Angels and God's image

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timfost

Puritan Board Senior
Hi all,

Heidelberg 6 says:

"God created man good and after His own image, that is, in righteousness and true holiness, that he might rightly know God his Creator, heartily love Him, and live with Him in eternal blessedness, to praise and glorify Him."

This description is obviously of mankind, but it seems that this description is also true of the angels. Since angels are moral and rational creatures as we are, is there any way that we can say they were created in God's image?

Thanks for your help!
 

Taylor Sexton

Puritan Board Junior
Exegetically, no. There is no way we can say that angels are made in the image of God. Yes, angels are rational and moral, but man is more than that. Man is also corporeal and has the special ability of communion and intimacy with one another as found in marriage. Furthermore, man is also given dominion over creation, representing God on earth, which is something angels were not given. (Perhaps this is why you opened your other thread on dominion.) It seems to me that dominion is an essential and distinguishing part of what it means to be made in the image of God. The Westminster Shorter Catechism, Q/A 10, seems to indicate this, as well.
 

py3ak

They're stalling and plotting against me
Staff member
Because the idea of image at least presupposes the ideas of rational volition exercised by a personal subject, which angels certainly have, it is easy to think that angels too are made in the image of God.

If other ideas are included in image, of course, such as visibility or dominion over the creation, then it becomes more questionable. If those other ideas are inseparable from the concept of image, that leads theologians to deny that angels are in the image of God.

The ontological and moral connotations of "image" are not incompatible with what we know about angels. Some of the official or functional connotations may be. It seems to me that in recent times so much stress has been laid upon the latter, that the former are sometime lost from view.
 
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earl40

Puritan Board Professor
Make no mistake a non physical being such as angels does not negate what is described in Heidelberg 6. In my opinion one could say "God created angels good and after His own image, that is, in righteousness and true holiness, that he might rightly know God his Creator, heartily love Him, and live with Him in eternal blessedness, to praise and glorify Him."
 

BayouHuguenot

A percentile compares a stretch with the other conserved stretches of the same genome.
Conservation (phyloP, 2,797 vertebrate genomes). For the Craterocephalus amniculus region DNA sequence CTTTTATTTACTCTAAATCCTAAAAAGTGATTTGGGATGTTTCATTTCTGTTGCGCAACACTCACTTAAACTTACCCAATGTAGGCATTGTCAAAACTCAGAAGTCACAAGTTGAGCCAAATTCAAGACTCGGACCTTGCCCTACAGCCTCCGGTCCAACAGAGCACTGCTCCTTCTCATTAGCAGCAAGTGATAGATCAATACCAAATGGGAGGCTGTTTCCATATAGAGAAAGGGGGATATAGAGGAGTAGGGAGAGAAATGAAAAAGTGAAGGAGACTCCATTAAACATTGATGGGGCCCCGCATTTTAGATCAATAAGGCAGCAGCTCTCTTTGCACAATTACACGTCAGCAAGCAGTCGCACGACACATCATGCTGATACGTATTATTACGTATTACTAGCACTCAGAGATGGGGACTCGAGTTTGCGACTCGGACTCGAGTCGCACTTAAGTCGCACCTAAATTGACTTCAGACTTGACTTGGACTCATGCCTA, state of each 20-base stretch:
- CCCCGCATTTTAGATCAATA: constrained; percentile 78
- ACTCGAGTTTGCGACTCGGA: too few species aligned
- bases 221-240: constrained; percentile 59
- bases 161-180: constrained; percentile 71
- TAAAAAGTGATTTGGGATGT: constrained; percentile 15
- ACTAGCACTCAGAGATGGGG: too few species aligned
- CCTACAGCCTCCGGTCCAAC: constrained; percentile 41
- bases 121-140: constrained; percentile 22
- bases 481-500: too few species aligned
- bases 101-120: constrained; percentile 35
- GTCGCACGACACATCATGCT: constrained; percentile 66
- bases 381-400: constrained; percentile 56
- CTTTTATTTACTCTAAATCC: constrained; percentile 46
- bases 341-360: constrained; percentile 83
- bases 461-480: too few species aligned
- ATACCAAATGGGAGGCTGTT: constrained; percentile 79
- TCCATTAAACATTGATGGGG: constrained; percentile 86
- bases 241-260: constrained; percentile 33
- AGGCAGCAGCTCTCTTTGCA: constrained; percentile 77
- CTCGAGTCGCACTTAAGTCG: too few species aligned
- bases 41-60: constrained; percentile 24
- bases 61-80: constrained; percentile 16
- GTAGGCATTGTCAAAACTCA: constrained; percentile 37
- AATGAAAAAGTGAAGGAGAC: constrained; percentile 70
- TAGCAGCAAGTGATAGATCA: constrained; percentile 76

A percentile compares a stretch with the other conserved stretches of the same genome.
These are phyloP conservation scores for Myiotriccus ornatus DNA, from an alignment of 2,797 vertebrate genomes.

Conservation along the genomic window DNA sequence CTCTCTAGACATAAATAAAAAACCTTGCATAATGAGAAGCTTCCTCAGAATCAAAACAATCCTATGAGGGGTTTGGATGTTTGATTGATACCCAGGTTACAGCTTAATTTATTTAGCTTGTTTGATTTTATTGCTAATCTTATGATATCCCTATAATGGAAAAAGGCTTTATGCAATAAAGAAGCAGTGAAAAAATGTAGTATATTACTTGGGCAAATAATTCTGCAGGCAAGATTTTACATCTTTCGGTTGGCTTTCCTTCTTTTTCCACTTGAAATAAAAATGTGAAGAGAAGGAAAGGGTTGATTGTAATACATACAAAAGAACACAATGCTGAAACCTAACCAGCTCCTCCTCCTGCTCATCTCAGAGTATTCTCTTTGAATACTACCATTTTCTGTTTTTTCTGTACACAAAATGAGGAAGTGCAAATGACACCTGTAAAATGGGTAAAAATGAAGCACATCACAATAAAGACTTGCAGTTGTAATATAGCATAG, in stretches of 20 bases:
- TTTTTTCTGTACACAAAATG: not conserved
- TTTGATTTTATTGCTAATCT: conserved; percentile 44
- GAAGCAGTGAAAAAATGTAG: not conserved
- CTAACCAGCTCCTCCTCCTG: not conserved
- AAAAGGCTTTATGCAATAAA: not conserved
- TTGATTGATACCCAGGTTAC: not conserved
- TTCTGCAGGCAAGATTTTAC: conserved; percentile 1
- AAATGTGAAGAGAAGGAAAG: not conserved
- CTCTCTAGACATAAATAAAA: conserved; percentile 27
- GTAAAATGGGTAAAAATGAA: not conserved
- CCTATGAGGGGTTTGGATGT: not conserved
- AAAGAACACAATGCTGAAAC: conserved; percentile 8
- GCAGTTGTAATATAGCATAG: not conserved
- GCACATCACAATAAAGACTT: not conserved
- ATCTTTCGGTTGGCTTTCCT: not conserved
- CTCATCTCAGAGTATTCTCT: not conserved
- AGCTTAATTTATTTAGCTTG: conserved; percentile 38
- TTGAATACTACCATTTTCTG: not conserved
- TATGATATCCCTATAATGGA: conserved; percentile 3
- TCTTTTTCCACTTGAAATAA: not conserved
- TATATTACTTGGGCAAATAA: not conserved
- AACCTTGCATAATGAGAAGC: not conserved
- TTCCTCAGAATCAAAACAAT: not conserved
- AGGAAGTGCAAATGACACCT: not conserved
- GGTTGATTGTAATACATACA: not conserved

Puritanboard Amanuensis
It also highlights a problem in defining "image" as a set of metaphysical properties (e.g., rationality, volition). If you do that, angels (and some animals, since they have nephesh and ruach) can legitimately be called images of God.

I reject that view, of course, but only because I define image as God's vice-regent on earth, which angels are not.
 

Dachaser

Puritan Board Doctor
Hi all,

Heidelberg 6 says:

"God created man good and after His own image, that is, in righteousness and true holiness, that he might rightly know God his Creator, heartily love Him, and live with Him in eternal blessedness, to praise and glorify Him."

This description is obviously of mankind, but it seems that this description is also true of the angels. Since angels are moral and rational creatures as we are, is there any way that we can say they were created in God's image?

Thanks for your help!
Would the fact that Jesus died in our stead, and was willing to take on and assume the Humanity of us but not of the angel themselves, mean that we are somehow unique in being in the image of God among all of His created beings? We will be as Jesus now is in the sense of having our glorified bodies, and superior then to the angels?
 

timfost

Puritan Board Senior
Would the fact that Jesus died in our stead, and was willing to take on and assume the Humanity of us but not of the angel themselves, mean that we are somehow unique in being in the image of God among all of His created beings? We will be as Jesus now is in the sense of having our glorified bodies, and superior then to the angels?
The problem here is that the divine nature did not substitute for humanity, but the human nature. Since we don't affirm a co-eternal human nature of Christ, the image of God in relation to man's creation has very little to teach us about substitution and does not assist us in this discussion of angels.
 

Dachaser

Puritan Board Doctor
The problem here is that the divine nature did not substitute for humanity, but the human nature. Since we don't affirm a co-eternal human nature of Christ, the image of God in relation to man's creation has very little to teach us about substitution and does not assist us in this discussion of angels.
Since we will be raised up and be glorified by God to have the same type of body Jesus now has though, wouldn't that speak to us being in the image of God far more so than the angels, as He decided to raise us up to be superior over all of them? He will change us, but kept them as they now are?
 

timfost

Puritan Board Senior
Furthermore, man is also given dominion over creation, representing God on earth, which is something angels were not given. (Perhaps this is why you opened your other thread on dominion.) It seems to me that dominion is an essential and distinguishing part of what it means to be made in the image of God. The Westminster Shorter Catechism, Q/A 10, seems to indicate this, as well.